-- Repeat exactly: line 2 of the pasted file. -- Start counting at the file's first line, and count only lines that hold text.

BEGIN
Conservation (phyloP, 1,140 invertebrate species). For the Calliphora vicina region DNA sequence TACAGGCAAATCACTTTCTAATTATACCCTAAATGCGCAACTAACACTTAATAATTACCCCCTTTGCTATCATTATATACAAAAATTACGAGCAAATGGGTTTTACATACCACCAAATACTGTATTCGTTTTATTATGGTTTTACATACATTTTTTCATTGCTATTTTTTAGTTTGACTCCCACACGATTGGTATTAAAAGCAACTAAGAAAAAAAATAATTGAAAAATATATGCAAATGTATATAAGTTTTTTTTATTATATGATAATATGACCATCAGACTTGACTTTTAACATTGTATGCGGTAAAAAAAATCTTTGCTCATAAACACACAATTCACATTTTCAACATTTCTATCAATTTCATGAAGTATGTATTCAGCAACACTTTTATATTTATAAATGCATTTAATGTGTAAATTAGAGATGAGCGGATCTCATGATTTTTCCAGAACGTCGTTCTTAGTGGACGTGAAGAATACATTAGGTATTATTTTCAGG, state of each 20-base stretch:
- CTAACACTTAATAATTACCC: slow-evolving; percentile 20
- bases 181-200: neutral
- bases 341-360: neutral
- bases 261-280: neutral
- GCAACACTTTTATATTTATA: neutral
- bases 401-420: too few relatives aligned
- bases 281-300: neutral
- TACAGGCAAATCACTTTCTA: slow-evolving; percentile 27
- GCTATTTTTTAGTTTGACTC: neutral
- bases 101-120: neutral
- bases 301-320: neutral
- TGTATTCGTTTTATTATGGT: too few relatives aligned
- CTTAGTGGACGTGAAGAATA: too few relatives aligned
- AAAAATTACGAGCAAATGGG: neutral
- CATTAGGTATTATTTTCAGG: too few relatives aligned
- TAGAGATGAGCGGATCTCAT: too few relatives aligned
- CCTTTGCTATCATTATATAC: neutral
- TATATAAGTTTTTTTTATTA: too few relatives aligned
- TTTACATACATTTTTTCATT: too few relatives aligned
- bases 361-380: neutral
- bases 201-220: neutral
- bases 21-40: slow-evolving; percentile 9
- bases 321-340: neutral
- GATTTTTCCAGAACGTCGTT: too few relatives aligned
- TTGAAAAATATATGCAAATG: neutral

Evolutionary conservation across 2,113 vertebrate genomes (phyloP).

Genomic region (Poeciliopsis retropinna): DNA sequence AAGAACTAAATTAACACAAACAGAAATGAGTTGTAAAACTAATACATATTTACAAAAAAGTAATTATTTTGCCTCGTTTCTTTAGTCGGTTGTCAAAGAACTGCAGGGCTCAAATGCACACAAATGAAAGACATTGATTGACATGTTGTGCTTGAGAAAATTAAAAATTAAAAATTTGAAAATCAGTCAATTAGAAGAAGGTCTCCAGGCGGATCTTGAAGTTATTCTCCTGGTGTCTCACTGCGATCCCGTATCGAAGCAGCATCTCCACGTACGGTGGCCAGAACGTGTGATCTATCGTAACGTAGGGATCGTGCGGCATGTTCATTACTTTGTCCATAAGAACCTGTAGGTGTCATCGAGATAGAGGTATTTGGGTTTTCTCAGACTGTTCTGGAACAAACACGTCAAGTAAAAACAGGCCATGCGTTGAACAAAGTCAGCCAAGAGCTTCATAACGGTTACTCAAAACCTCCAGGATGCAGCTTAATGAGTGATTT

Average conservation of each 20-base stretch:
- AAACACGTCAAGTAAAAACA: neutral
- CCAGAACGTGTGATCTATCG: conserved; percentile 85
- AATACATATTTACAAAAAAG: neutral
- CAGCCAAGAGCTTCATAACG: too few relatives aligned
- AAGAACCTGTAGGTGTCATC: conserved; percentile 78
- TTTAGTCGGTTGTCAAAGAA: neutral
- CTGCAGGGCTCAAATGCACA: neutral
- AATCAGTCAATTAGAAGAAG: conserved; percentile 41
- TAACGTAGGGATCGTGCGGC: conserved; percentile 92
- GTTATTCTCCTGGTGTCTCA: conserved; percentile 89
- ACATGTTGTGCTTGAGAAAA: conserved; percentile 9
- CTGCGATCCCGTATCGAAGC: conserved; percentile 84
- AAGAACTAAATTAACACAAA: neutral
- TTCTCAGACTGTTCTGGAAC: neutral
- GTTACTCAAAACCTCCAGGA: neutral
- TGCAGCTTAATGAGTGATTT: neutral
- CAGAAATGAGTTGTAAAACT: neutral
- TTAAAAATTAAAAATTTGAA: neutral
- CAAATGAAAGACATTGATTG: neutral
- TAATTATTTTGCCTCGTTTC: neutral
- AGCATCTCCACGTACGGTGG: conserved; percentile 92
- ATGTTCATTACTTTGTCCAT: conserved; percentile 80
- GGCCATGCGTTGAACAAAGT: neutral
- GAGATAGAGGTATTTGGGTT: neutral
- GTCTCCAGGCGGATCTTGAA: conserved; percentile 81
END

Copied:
- CTAACACTTAATAATTACCC: slow-evolving; percentile 20